TABLE OF CONTENTS

Alice’s Head: Reflections on Conceptual Art

“Did you say ‘pig,’ or ‘fig’?” said the cat. “I said ‘pig,’” replied Alice, “and I wish you wouldn’t keep appearing and vanishing so suddenly; you make one quite giddy.”

“All right,” said the cat, and this time it vanished quite slowly, beginning with the end of the tail, and ending with the grin, which remained some time after the rest of it had gone.

“Well! I’ve often seen a cat without a grin,” thought Alice, “but a grin without a cat! It’s the most curious thing I ever saw in all my life!”

Alice’s Adventures in Wonderland, by Lewis Carroll

CONCEPTUAL ART RESEMBLES LITERATURE only superficially. What it really characterizes is a decided shift in sensory ratios. As a result Conceptualism poses a paradox: Can art free itself from the effects of the page in type only by adopting the printed form?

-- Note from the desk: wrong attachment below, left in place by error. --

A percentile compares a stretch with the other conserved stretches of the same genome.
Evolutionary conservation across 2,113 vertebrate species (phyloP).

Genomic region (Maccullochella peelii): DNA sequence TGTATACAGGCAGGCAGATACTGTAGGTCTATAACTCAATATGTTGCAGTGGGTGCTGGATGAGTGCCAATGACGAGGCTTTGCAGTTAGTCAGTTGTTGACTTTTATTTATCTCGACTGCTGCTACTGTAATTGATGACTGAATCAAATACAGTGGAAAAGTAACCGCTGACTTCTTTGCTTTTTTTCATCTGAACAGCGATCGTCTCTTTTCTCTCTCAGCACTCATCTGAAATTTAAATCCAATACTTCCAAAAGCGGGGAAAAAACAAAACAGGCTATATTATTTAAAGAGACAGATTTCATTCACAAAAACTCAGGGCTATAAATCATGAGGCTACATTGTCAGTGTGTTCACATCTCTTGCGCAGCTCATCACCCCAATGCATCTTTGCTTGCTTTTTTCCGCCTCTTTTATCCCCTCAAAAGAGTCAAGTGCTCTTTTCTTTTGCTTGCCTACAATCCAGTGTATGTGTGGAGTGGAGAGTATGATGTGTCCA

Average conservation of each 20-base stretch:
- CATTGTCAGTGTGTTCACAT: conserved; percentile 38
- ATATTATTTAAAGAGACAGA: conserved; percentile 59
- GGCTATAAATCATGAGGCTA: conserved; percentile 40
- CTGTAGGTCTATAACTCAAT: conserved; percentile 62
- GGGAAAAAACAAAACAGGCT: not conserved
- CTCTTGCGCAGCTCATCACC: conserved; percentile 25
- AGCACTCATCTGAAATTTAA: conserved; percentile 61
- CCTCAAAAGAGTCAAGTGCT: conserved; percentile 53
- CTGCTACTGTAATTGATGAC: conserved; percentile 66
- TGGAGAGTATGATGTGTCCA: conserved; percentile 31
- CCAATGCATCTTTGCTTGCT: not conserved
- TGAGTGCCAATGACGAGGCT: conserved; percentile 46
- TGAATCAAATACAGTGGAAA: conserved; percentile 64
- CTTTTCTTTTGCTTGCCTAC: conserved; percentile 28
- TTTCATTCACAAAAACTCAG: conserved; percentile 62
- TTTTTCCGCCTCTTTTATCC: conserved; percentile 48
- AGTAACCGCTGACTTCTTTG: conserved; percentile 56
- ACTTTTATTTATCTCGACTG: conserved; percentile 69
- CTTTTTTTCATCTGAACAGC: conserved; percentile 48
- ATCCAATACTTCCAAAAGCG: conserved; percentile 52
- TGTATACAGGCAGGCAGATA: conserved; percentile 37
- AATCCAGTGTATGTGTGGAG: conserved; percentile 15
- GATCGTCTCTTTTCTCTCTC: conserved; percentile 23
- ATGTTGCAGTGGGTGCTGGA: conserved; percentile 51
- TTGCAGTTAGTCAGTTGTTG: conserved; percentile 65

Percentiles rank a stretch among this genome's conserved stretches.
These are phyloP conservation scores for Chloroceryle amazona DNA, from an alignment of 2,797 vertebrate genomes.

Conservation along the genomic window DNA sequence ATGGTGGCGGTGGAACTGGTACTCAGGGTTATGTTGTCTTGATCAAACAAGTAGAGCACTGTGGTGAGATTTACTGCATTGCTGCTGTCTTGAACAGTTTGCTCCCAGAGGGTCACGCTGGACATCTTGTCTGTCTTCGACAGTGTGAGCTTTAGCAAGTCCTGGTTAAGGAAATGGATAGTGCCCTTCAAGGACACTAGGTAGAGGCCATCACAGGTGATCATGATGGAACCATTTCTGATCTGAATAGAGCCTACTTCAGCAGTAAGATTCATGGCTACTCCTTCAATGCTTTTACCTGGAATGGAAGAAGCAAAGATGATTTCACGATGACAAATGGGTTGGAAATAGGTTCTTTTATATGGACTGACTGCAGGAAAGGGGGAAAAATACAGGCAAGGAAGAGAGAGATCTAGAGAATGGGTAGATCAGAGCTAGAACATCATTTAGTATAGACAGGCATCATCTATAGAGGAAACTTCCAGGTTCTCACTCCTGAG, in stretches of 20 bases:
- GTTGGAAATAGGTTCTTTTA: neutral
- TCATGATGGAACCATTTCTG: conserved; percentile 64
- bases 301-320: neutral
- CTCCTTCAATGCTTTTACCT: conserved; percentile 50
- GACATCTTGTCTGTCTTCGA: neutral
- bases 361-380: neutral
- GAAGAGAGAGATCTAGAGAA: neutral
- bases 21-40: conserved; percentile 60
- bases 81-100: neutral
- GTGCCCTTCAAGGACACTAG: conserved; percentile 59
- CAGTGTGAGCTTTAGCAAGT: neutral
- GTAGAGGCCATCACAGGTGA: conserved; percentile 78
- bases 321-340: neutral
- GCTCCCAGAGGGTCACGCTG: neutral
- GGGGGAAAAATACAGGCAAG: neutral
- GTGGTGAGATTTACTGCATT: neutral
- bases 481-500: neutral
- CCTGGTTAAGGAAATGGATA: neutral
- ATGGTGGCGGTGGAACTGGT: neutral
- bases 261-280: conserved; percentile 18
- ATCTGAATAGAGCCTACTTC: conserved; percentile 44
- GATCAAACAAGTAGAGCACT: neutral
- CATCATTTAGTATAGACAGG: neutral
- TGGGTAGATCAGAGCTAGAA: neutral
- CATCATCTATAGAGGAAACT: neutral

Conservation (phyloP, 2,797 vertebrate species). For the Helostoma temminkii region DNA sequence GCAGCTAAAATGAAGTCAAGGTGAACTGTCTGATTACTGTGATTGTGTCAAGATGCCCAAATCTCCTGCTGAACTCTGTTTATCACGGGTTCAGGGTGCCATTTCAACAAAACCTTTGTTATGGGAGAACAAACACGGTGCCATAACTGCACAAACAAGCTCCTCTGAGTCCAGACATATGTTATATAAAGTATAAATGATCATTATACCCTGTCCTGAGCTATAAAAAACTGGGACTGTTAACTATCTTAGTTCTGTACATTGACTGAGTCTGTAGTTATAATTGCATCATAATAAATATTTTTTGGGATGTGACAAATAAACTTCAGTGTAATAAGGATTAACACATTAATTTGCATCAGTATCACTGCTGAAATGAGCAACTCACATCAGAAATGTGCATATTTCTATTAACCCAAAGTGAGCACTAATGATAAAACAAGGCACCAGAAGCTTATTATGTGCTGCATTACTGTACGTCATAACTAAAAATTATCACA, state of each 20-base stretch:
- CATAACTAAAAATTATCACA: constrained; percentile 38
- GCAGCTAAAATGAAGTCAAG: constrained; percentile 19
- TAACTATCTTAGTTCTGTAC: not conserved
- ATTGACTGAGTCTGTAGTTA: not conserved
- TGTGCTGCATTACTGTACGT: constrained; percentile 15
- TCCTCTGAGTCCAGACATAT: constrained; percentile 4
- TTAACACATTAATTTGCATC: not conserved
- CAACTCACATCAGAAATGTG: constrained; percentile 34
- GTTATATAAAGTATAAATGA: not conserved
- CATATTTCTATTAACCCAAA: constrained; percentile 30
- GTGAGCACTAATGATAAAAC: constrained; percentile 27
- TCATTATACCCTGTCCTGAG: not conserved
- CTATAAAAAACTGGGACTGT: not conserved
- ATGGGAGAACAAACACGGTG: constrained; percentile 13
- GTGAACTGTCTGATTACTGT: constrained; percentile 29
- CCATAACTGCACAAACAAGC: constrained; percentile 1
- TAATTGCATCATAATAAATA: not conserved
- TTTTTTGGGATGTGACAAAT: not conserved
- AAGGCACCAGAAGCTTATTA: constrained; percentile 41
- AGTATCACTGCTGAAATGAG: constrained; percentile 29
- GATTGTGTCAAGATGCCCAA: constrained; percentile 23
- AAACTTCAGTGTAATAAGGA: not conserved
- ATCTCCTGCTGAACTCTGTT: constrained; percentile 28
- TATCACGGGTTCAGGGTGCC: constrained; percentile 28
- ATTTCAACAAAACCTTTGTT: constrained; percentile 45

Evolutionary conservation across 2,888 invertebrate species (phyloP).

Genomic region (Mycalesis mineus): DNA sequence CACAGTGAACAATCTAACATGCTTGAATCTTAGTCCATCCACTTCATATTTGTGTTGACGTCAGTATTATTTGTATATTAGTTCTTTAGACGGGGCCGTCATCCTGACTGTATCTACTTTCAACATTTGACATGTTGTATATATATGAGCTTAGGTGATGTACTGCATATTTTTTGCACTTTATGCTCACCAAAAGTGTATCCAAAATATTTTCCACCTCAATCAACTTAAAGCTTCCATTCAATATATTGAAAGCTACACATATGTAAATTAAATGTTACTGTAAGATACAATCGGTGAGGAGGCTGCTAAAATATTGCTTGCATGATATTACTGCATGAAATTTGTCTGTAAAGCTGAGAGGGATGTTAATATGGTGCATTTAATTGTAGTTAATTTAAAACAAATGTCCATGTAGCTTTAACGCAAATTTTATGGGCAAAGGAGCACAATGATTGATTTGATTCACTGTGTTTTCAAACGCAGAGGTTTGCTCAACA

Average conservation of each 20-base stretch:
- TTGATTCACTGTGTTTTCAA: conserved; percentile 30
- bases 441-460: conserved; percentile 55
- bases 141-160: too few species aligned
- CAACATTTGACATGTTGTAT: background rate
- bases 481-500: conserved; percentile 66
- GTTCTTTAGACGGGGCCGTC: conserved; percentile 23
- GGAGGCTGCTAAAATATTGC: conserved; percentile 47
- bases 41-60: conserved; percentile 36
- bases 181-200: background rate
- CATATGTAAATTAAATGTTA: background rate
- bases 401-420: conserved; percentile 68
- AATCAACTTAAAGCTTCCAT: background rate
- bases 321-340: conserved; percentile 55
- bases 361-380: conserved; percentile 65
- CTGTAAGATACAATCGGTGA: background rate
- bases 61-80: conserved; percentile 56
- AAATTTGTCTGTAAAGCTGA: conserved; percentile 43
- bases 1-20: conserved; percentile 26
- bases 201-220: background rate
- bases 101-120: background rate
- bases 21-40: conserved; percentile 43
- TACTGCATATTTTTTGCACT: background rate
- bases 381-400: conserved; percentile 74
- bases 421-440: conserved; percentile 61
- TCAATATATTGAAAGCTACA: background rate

The problem with vulgar McLuhanism is that it makes more sense than any refined theory of media.

Sign-in to keep reading

Artforum print subscribers have full access to this article. If you are a subscriber, sign in below.

Not registered for artforum.com? Register here.

SUBSCRIBE NOW for only $50 a year—65% off the newsstand price—and get the print magazine plus full online access to this issue and our archive.*

Order the ONLINE EDITION for $5.99.

* This rate applies to U.S. domestic subscriptions.